What are nontraditional workers? They are independent contractors, workers in the temporary help industry, workers on premise employed by outsourcing companies, and workers employed through labor market platforms.

Contrary to the GIG Economy hype, and according to the latest Census numbers, the share of nontraditional workers has not changed dramatically in recent years. This points of local focus:

  • Nontraditional work as a share of total PBC employment will grow, but probably not by much in the coming decade
  • In today’s tight labor market some nontraditional workers may transition to traditional jobs
  • Healthcare reform may increase the motivation for some traditional workers to become nontraditional
  • Online labor platforms are still limited in size but represent the most important change in nontraditional work
  • Most companies have not seriously considered using online platforms but should, based on which jobs are best suited to online platforms
  • For occupations well-suited to online labor platforms, staffing firms and business services companies could be disrupted

What is holding back the expansion of nontraditional work?

  • Employers are no longer rapidly expanding the share of jobs they outsource
  • In a tighter labor market, the supply of nontraditional workers’ declines, leading to rapid wage growth for such workers, which in turn reduces the benefit of hiring them
  • Many occupations do not and will not lend themselves to nontraditional work
  • Jobs with uncertain income streams and reduced access to key benefits are an acceptable work arrangement for only a limited number of workers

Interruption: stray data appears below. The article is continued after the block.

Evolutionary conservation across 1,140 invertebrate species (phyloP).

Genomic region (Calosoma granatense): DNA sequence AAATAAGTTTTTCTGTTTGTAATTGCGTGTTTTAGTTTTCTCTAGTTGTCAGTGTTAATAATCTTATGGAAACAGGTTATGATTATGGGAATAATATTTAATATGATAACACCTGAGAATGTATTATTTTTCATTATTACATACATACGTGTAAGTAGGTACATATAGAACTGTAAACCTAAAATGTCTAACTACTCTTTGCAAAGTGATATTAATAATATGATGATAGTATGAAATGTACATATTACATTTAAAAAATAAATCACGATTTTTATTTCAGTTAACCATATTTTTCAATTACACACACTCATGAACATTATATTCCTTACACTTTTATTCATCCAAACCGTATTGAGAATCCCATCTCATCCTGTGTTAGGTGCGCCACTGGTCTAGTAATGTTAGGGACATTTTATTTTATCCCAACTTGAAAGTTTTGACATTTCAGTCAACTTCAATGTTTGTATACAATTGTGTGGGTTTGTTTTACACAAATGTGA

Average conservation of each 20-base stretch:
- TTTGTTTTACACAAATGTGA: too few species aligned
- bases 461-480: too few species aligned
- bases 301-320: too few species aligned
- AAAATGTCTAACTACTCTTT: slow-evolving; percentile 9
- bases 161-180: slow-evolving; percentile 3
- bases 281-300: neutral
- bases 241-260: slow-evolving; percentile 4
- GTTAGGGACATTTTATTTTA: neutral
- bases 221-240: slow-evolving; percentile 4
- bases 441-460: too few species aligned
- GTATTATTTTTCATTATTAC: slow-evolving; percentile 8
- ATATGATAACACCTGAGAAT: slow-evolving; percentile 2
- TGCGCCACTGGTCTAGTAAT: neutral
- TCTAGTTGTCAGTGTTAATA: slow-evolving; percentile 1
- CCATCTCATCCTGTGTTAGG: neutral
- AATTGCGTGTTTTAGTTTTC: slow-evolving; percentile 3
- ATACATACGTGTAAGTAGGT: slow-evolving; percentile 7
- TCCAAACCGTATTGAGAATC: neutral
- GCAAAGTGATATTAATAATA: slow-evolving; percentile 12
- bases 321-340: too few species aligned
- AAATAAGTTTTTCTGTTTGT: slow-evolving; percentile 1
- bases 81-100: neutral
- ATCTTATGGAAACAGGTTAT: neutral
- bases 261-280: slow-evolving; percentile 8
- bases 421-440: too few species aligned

• Policies limiting growth in nontraditional workers
  • Higher scrutiny of nontraditional work arrangements
  • Traditional work still serves most employers and workers well

Two main reasons to expect some increase in the share of nontraditional workers

  1. Policy changes – especially healthcare reform in the U.S.
    • Improved individual market could allow more workers to avoid relying on employer provided insurance
    • Employers can avoid penalties for not providing health benefits if they have fewer than 50 workers
    • Uncertainty about legislation’s future may reduce transitions to nontraditional work
    • Proposed independent worker category (1099) would make it easier for workers to build savings and benefits across many employers
  2. The emergence of online labor platforms specializing in nontraditional workers

Online labor platforms like our Employ Florida, are a growing new channel for hiring nontraditional workers; they facilitate on-demand physical services or services delivered entirely online.

online platform economy image

Business challenges and opportunities of using online labor platforms

Challenges Opportunities
  • Most Platforms cannot easily 
    integrate into enterprise-level 
    systems and processes
  • Organizational resistance around changing
    the recruitment strategy
  • Platform adoption may require employee 
    buy-in, new skills and training, changes 
    in employees’ roles and responsibilities, 
    and even a culture shift
  • Target specific roles & occupations
  • Faster and better matches
  • A global and diverse talent pool
  • Increased flexibility for workforce 
    planning needs
  • Reduced costs
  • Access to ancillary services
  • Division of jobs into tasks

In summary, we believe that our local economy will continue to be as good in 2019. Florida leads the way, with more folks relocating to the Sunshine State from higher-tax locales farther north. We can use the additional labor weather in Traditional or Nontraditional jobs.